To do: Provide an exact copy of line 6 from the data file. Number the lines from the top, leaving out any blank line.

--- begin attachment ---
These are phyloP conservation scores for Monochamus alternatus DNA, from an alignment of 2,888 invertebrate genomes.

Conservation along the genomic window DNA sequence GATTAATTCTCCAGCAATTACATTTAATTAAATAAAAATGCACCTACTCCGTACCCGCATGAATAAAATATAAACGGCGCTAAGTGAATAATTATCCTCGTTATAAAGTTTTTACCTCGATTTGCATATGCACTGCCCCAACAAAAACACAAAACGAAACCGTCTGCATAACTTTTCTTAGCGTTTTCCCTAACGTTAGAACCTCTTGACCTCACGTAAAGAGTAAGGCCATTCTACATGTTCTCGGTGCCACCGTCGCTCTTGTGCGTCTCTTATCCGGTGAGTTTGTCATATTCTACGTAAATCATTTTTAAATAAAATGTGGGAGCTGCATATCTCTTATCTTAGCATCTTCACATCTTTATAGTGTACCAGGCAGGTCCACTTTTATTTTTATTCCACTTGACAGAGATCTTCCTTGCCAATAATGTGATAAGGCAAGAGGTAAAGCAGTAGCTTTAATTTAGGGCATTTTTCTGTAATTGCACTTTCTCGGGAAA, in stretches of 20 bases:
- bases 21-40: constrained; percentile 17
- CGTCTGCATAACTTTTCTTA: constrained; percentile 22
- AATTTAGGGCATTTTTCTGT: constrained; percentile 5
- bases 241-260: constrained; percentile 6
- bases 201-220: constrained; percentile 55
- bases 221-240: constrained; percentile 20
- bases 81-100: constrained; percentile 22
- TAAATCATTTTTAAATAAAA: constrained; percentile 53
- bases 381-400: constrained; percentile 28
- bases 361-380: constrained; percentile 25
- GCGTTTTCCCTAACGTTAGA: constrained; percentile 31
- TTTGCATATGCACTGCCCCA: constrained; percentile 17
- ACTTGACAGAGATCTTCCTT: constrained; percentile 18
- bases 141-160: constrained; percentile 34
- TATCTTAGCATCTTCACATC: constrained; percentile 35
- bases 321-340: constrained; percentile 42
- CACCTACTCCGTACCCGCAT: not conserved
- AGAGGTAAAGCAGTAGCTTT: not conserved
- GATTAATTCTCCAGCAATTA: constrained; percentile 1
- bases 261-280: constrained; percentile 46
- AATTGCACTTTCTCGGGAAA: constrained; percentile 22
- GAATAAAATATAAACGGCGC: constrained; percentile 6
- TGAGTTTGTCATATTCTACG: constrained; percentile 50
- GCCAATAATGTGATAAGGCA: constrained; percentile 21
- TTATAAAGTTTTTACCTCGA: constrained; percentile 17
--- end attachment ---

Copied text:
- bases 241-260: constrained; percentile 6